Being Quiet

My mentor and friend Grace Lee Boggs died on Monday. I’ve been writing about her since then – poems, memories, what I learned. I’m not ready to post it yet. But meditation has been helping me move through it, so I wanted to share some thoughts on that, from before and after.


I’ve been meditating 37 minutes a day this month in honor of turning 37. I added another minute yesterday, I’m wanting to get up to an hour daily, maybe more.

Here’s some reflections:

What I’m mostly doing is intentionally being quiet inside and out. To listen to my breath and body means to quiet the distractions. Outside distractions are impossible to control but getting easier to see, release.

Inside…whew. I notice my breath for two seconds and then I start thinking about something, coming up with an idea, writing this piece, reliving a conversation. Then I notice where I am, pick up my attention, bring it back. Three seconds later it’s onto another thought journey away from center.

I must admit that I like what I think during this time. It makes me realize how much I need quiet time to work, because a deeper stranger part of my brain becomes available in the silence.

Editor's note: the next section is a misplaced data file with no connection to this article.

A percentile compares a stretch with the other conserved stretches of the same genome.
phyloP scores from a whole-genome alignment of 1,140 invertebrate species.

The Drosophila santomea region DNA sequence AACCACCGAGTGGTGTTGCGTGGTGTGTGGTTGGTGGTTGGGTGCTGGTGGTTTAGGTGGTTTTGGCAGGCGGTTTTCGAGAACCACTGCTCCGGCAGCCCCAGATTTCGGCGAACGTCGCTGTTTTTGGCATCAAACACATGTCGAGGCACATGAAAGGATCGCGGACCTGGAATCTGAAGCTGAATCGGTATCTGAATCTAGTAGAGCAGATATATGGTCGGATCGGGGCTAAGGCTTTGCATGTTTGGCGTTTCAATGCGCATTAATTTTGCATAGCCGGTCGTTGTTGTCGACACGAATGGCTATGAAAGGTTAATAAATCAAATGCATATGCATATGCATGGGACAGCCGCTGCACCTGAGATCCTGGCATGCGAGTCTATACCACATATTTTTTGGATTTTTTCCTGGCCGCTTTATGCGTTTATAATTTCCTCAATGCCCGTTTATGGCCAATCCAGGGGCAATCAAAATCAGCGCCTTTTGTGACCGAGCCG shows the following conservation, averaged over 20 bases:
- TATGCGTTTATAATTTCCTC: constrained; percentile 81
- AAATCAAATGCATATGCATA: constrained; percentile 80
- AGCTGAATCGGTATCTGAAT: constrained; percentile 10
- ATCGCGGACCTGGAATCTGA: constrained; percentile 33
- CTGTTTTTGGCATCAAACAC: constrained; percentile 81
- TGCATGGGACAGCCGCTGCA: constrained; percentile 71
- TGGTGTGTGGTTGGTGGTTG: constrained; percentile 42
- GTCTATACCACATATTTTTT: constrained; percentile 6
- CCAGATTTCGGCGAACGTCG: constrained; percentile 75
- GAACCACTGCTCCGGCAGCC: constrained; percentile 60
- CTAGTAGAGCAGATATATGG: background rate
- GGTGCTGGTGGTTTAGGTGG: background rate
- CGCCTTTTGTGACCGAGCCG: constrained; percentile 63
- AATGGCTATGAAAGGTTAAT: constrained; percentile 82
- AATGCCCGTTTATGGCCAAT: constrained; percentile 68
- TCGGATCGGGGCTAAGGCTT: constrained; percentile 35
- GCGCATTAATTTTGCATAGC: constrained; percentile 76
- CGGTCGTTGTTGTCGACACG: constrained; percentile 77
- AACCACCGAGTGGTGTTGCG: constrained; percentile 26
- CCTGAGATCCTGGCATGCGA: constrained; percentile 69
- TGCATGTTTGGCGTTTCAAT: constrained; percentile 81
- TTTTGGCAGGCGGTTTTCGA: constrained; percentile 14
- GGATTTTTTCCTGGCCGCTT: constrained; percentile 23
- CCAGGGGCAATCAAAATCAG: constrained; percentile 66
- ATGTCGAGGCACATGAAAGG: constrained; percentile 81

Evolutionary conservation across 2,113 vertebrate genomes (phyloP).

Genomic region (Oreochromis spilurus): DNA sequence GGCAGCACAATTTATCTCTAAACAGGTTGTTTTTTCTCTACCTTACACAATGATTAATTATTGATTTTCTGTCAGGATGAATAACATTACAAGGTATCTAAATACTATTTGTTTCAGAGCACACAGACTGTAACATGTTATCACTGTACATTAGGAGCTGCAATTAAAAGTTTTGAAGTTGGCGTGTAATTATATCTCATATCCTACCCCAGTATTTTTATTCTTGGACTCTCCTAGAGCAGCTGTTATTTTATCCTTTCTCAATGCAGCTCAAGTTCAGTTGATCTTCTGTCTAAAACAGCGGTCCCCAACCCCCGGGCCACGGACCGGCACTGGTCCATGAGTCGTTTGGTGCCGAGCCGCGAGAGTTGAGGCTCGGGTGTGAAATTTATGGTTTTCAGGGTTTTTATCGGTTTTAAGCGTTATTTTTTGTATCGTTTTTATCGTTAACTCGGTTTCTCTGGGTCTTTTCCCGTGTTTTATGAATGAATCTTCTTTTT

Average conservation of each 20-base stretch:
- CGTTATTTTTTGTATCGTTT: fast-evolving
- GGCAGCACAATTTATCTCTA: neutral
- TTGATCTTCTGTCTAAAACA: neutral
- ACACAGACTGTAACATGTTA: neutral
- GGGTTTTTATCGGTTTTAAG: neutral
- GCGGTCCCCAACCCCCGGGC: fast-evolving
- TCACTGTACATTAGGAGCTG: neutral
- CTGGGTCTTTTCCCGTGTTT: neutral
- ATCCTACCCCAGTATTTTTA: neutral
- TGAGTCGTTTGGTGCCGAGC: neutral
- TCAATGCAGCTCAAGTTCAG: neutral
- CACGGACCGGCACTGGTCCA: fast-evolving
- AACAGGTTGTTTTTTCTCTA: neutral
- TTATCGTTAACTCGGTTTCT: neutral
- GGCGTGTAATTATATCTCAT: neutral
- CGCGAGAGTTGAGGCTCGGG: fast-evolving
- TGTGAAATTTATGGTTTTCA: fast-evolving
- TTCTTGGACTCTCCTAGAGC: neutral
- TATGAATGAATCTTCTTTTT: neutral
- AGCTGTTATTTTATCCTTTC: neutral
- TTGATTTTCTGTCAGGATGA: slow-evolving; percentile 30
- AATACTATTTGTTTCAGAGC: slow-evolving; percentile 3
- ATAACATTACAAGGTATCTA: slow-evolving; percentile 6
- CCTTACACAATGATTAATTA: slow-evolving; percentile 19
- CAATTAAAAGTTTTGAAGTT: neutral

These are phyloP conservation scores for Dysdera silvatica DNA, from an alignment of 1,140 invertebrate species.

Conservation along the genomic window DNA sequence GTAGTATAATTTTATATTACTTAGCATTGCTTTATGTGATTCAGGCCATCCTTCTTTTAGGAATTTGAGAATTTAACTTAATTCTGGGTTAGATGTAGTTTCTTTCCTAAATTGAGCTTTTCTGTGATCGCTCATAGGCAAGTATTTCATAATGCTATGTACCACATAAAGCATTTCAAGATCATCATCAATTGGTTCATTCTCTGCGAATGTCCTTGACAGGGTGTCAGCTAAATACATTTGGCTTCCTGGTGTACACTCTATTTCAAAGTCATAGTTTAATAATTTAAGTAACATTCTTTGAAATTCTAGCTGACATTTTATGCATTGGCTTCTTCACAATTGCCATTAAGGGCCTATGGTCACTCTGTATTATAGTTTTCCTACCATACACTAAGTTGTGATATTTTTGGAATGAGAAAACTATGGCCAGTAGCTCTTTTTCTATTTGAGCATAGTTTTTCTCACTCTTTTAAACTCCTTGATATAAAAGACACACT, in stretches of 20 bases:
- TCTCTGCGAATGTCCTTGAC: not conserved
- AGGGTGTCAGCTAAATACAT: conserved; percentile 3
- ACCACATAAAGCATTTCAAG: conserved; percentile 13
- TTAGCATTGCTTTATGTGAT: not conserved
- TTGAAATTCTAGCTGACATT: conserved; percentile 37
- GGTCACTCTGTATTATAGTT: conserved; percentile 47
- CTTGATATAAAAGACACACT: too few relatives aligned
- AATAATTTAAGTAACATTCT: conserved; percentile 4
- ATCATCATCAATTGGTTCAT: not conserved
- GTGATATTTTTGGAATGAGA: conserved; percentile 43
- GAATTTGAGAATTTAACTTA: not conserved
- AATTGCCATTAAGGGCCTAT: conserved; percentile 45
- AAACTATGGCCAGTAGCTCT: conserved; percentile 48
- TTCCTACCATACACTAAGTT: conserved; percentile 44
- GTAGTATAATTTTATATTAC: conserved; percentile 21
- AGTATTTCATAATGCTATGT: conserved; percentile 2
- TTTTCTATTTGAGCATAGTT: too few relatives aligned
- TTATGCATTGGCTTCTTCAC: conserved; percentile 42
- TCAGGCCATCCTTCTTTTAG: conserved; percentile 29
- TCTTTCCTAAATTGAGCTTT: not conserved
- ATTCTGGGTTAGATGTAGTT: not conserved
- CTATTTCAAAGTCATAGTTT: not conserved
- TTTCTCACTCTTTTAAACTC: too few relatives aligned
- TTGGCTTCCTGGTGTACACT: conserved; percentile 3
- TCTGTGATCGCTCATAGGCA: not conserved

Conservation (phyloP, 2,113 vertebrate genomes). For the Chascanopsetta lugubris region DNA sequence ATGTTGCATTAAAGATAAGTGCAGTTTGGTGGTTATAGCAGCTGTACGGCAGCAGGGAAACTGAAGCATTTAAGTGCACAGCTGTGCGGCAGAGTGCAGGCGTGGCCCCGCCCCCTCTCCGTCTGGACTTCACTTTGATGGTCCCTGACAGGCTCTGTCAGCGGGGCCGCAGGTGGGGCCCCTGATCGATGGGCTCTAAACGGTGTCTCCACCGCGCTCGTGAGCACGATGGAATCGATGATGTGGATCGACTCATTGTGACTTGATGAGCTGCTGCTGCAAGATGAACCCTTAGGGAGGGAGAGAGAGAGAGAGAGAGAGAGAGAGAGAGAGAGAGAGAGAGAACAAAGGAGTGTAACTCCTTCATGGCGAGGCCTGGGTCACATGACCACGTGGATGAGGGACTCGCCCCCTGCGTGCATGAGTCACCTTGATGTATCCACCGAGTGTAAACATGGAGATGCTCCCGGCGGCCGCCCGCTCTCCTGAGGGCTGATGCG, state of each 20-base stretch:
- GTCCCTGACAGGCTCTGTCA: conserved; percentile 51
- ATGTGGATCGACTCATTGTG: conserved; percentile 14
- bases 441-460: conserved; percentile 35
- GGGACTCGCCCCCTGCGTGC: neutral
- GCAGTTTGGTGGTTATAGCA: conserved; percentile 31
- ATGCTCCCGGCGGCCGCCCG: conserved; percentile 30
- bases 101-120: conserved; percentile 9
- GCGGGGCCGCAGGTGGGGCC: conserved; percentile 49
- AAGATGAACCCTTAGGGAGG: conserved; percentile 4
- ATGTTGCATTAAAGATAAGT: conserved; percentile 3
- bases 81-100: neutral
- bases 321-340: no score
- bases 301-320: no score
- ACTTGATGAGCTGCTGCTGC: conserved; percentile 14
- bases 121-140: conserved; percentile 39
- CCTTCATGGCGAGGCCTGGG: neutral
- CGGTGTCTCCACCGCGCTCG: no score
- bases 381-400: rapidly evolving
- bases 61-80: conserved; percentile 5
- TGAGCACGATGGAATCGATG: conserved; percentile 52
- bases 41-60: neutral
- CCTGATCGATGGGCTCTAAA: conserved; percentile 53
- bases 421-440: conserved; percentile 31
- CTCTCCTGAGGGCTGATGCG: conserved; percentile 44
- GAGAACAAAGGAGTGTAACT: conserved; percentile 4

I also love how it feels to abandon the thought, undone, and return to my center, to my breath. I find my thoughts are all equal in a way…most of them concerning something beyond my control, trying to figure out how I could have controlled it in the past or how I will control it in the future. When I surrender thinking for brief seconds I feel so free.


On the day Grace died, I meditated three times. Twice before I got the news, and then a 100 minute sit at the end of the day, a minute for each of her years. It was a journey, at times chaotic, at times so full. By the end it was slow, calm. I didn’t know I could be still for that long.

Sitting still is about the only thing that feels right right now. I’m craving so much more quiet. On one of my last visits with Grace, I asked her what she was thinking about. She smiled and looked a bit surprised, and she said, ‘not much!’, and there was so much wonder in it.

I have been sifting through my memories. I think Grace is the only person of color I’ve known to die at peace. That is massive to sit with. I am joyful for her and grateful that she told us she was ready in so many ways.

It means it’s possible. I’ll think more on that eventually.

Right now, I just miss her so much. Being quiet is the only way to handle that.